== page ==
(Looks like @apm got the same answer while I was writing, he was the first one to publish this particular answer.)
The first number can be as small as
Because of the restrictions, the 13th number cannot be more than $13 -\epsilon$.
Because of the "ordered numbers" restriction, all the earlier numbers must be smaller than that, for example $13-2\epsilon$, $13-3\epsilon$ and so on. (The exact choice of the numbers isn't important, as long as they are "very close" to 13)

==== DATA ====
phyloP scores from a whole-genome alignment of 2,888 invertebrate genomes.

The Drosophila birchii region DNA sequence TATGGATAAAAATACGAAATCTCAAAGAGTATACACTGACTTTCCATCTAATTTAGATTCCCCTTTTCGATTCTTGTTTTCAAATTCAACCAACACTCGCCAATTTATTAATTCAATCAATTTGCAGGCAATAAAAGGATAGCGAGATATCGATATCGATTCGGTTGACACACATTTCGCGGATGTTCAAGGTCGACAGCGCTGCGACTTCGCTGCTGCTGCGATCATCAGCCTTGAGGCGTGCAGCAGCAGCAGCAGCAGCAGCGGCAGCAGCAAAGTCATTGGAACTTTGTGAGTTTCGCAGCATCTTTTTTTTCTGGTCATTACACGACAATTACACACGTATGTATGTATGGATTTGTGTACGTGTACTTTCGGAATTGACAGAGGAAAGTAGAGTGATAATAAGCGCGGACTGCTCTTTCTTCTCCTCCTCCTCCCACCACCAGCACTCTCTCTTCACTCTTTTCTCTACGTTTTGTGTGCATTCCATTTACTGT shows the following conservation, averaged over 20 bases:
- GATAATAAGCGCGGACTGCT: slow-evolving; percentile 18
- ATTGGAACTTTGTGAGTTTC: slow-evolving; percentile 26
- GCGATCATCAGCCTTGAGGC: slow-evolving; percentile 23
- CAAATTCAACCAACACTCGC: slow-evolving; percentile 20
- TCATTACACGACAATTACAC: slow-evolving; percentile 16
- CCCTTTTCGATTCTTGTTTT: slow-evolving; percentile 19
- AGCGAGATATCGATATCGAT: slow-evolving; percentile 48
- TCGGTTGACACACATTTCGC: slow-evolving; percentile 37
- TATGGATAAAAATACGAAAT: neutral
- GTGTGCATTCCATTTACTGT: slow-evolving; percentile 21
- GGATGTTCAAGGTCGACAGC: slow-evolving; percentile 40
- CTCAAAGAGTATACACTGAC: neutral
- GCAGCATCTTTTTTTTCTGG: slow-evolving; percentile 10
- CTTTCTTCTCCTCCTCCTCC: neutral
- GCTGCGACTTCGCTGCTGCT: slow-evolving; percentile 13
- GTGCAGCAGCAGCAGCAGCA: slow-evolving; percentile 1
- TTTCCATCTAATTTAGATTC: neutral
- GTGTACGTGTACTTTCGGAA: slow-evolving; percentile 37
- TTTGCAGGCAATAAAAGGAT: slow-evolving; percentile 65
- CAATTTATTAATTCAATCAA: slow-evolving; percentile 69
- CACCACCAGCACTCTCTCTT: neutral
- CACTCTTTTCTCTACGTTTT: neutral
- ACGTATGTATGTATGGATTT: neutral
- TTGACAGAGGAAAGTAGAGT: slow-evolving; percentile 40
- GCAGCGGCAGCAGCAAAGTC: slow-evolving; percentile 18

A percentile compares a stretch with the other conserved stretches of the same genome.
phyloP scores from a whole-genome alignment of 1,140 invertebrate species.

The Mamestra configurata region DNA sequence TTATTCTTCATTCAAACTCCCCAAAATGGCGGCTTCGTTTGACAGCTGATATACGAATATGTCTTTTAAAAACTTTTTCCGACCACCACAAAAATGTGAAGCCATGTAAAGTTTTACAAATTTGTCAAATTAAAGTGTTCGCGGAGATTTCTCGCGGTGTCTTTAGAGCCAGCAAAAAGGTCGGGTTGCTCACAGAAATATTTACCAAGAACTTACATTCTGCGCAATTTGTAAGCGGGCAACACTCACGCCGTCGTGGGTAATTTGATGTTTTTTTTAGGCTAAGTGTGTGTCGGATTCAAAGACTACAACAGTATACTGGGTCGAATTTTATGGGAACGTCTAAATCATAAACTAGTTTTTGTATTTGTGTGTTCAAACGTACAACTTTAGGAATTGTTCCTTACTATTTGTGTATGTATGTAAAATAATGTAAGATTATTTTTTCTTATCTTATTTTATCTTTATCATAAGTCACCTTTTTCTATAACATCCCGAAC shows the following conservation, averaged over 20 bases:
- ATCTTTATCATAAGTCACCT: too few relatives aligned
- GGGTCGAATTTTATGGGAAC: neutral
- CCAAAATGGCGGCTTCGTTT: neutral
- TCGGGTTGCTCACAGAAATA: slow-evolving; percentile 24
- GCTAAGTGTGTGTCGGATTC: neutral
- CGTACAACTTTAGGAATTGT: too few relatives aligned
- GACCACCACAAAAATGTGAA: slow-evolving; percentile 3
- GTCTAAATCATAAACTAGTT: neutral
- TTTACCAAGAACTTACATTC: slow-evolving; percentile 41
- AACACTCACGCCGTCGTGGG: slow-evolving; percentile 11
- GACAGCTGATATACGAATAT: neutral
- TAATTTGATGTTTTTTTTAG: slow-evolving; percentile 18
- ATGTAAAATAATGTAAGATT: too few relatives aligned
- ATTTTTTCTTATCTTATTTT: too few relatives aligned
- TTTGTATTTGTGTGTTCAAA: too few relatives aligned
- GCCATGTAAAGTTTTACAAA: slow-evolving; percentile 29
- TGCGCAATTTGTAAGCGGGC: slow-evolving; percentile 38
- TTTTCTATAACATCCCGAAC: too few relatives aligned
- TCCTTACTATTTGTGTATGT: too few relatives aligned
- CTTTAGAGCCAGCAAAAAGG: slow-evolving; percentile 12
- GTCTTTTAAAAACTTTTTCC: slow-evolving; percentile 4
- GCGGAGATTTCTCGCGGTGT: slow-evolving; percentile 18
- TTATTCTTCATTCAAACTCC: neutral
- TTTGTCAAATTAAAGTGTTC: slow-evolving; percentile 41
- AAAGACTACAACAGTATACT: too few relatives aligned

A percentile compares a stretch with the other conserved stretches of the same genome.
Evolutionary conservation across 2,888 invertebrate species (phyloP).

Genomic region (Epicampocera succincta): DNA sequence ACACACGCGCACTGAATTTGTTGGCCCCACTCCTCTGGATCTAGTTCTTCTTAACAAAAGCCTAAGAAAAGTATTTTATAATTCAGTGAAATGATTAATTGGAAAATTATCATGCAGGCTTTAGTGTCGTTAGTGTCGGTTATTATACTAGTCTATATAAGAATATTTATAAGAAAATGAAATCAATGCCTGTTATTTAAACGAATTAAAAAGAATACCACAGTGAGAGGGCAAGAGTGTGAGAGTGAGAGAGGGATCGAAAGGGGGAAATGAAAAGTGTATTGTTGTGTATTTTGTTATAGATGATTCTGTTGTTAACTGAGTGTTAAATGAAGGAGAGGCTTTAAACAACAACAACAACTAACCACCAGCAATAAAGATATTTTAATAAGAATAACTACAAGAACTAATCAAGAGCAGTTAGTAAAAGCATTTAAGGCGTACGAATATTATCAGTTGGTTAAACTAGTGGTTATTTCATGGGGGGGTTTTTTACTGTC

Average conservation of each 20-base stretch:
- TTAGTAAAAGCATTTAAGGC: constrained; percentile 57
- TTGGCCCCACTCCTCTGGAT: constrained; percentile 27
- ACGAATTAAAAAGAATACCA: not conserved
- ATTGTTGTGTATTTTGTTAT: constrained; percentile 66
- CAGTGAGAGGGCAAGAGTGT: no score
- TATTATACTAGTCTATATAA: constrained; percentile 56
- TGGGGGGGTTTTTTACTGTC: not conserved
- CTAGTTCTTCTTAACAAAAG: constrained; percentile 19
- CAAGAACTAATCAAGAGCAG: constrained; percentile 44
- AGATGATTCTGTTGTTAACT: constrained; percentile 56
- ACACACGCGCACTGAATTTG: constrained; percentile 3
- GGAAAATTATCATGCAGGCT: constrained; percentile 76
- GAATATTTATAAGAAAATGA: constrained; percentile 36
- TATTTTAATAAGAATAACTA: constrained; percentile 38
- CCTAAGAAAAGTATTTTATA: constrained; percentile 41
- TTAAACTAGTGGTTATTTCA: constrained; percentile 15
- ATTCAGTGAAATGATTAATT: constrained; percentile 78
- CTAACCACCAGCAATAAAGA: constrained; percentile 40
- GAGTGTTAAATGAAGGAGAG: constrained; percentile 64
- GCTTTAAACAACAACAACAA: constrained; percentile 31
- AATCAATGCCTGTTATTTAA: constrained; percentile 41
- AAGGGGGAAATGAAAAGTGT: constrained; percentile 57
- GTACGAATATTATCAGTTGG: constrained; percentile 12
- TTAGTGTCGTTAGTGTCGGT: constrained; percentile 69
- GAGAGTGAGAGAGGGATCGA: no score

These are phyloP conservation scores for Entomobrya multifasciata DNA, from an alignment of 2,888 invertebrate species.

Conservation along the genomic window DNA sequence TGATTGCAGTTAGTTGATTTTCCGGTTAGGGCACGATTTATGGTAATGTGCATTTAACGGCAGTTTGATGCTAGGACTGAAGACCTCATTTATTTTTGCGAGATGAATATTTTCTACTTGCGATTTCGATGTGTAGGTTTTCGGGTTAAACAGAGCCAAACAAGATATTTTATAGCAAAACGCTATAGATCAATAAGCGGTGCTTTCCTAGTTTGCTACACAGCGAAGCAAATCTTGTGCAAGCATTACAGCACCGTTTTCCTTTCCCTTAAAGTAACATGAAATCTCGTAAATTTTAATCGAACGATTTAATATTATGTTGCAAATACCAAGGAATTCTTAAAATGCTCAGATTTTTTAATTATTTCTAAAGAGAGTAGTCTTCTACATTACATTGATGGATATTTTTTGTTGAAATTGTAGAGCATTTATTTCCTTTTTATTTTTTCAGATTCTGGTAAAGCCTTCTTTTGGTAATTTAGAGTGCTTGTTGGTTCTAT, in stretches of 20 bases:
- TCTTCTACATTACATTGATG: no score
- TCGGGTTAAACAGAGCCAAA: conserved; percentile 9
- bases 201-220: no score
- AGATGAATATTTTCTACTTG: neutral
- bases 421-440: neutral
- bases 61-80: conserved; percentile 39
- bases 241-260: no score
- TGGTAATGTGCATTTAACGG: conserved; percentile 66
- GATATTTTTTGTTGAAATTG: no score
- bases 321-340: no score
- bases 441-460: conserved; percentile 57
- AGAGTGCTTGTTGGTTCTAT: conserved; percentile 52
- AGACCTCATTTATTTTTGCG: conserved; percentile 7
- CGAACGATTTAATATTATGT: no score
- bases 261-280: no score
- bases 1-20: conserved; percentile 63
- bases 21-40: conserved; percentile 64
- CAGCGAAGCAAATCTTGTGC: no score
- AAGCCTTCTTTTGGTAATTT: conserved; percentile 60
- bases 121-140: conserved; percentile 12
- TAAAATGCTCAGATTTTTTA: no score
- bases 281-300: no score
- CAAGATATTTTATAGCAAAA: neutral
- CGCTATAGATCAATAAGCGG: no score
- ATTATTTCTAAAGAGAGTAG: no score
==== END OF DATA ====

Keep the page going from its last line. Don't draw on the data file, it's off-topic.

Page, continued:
The second smallest number must make for an integer sum with the larger numbers, so its non-integer part must sum up to an integer with the epsilons (all $-66$ of them) from earlier. Therefore the second number cannot be larger than $12+66\epsilon$, so it can contribute only $12$ to the total, while the numbers 3 to 13 will be able to contribute a whole $13$. Therefore the maximum sum from the the last 12 numbers is
$11 \times 13 + 12 = 155$
and therefore, the sum can add up to 13 when
the first number is $13 - 155 = -142$.
If we choose $\epsilon = 0.01$, the numbers become